Harl. MS. 2085, fol. 421b.
In 1386, by a deed given at Raven
Meols Sir Richard de Hoghton gave the
manor to Henry his brother, son of Sir
Adam, to hold during the life of Sir
Adam's widow Ellen; Add. MS. 32106,
In the Feodary of 1489 Alexander de
Hoghton is stated to hold Raven Meols
and Ainsdale for 16s. 8d. yearly; Duchy
of Lanc. Misc. Vols. cxxx, fol. xjb. In
subsequent inq. p.m. the tenure of these
manors is described as the tenth part
of a knight's fee.
Whalley Coucher (Chet. Soc), ii, 497,
495, 515. William Blundell had already
given a tithe of the multure of this mill
to Cockersand Abbey; Chartul. ii, 568.
Lancs. Inq. and Extents, 22. From
what follows it will be seen that the
rector of Walton had an oxgang here, no
doubt appropriated to the curate of
||Inq. p.m. 17 Edw. I, n. 2; the yearly
service payable to the earl of Lancaster
remained unaltered at 16s. 8d.
||Dods. MSS. cxlii. fol. 69.
||In 1292 three oxgangs were held by
the Banastre family, for Avice widow of
Nicholas de Lea claimed dower in two
messuages and one oxgang held by Richard
Banastre, and in two oxgangs held by
Robert Banastre, and her claim was
allowed; Assize R. 408, m. 23. In 1327
the abbot of Whalley complained that Sir
Richard de Hoghton, Robert son of Adam
Banastre of the Bank, Robert son of
Richard the reeve of Raven Meols, and
Henry his brother, had destroyed the
sluices of his mill; Cal. of Pat. 1327–30,
p. 85; Dods. MSS. cxlii, fol. 78.
In 1332 the principal contributors to
the fifteenth were Adam Banastre, Richard
and William de Dudley, and Robert and
Adam de Ainsdale; Exch. Lay Subs.
(Rec. Soc. Lancs. and Ches.), 20.
||Dods. MSS. cxlii, fol. 77.
||Cur. Reg. R. 154, m. 10; the defendants were Agnes, widow of William
de Lanc., and William of the Spring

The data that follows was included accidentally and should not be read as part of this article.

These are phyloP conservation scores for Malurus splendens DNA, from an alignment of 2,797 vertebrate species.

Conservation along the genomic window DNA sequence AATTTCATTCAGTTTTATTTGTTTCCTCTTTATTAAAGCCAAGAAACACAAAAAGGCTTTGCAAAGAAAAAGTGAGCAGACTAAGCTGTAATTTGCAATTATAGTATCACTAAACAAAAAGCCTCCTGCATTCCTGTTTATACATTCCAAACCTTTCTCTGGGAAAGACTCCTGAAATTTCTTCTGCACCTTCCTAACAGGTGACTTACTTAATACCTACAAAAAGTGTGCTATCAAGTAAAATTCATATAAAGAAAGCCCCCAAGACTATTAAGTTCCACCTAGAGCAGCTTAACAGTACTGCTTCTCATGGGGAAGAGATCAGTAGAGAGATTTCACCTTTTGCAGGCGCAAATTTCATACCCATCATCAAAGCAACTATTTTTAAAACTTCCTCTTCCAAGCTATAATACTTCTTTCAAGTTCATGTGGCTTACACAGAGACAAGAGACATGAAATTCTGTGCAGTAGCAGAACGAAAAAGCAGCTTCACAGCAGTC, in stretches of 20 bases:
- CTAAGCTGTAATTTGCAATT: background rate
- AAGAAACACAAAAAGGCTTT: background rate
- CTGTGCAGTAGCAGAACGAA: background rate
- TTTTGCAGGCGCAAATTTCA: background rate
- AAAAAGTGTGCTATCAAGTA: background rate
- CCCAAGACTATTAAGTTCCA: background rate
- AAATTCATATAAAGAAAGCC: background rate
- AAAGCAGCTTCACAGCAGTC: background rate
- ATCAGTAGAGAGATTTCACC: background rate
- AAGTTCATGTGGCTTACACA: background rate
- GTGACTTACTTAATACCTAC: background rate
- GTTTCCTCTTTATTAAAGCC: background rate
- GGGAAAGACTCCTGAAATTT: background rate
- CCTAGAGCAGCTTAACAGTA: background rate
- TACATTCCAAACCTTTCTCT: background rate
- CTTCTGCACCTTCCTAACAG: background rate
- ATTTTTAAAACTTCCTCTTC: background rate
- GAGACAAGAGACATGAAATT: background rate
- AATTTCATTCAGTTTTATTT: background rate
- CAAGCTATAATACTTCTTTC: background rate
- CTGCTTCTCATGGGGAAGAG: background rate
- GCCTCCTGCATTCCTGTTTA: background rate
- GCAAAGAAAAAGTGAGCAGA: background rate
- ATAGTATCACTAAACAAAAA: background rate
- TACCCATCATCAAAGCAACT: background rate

(de Fonte), the latter holding the two
oxgangs in Raven Meols.
||Alan's daughter Amabel was wife of
Ughtred de Ravensmeols, whose son and
heir William granted lands here to
William son of Richard the Forester by
his wife Agnes, daughter of Ughtred and
Amabel; Dods. MSS. cxlii, fol. 76b. He
may be the Alan son of William de
Ravensmeols, who gave to Cockersand
Abbey the croft next the house of Thomas,
son of Sigge; Cockersand Chartul. ii,
In 1246 William, son of Uctred, recovered from Alan de Crawehal and Goda
his wife two-thirds of half an oxgang,
which they had by grant of Roger son of
Richard, to whom William, the plaintiff,
had demised them while of unsound
mind; Assize R. 404, m. 10.
Margery daughter of Robert the clerk
of Raven Meols granted land called Hewetland to John de Lea before 1250; and a
quitclaim to the lands of Robert the
chaplain, perhaps Margery's father, was
also given by Hugh Hommouth; Kuerden MSS. iv, R. 6, 586, 652.
Cockersand Chartul. ii, 567.
||Blundell of Crosby D., K. 156.
Royalist Comp. P. (Rec. Soc. Lancs.
and Ches.), iv, 168. The tenement is not
described as a manor.
||Piccope MSS. iii, 274, from the
18th roll of Geo. II at Preston. See also
Pal. of Lanc. Plea R. 582 (6).
||Ex inform. Mr. John Formby.
V.C.H. Lancs. i, 284b.
||It is possible that Henry II was
merely confirming or regranting these
lands; but nothing is known apart from
this charter; Lancs. Pipe R. 432. For
further details see the account of Raven
Lancs. Inq. and Extents, 21.
||Dods. MSS. cxxxi, 36b. The Hoghton
family had a yearly rent of 3s. from this
manor down to the 17th cent.
Inq. and Extents, 22; the enfeoffment
is described as 'of ancient time.'
||Robert son of Osbert de Ainsdale
granted to Cockersand an oxgang of his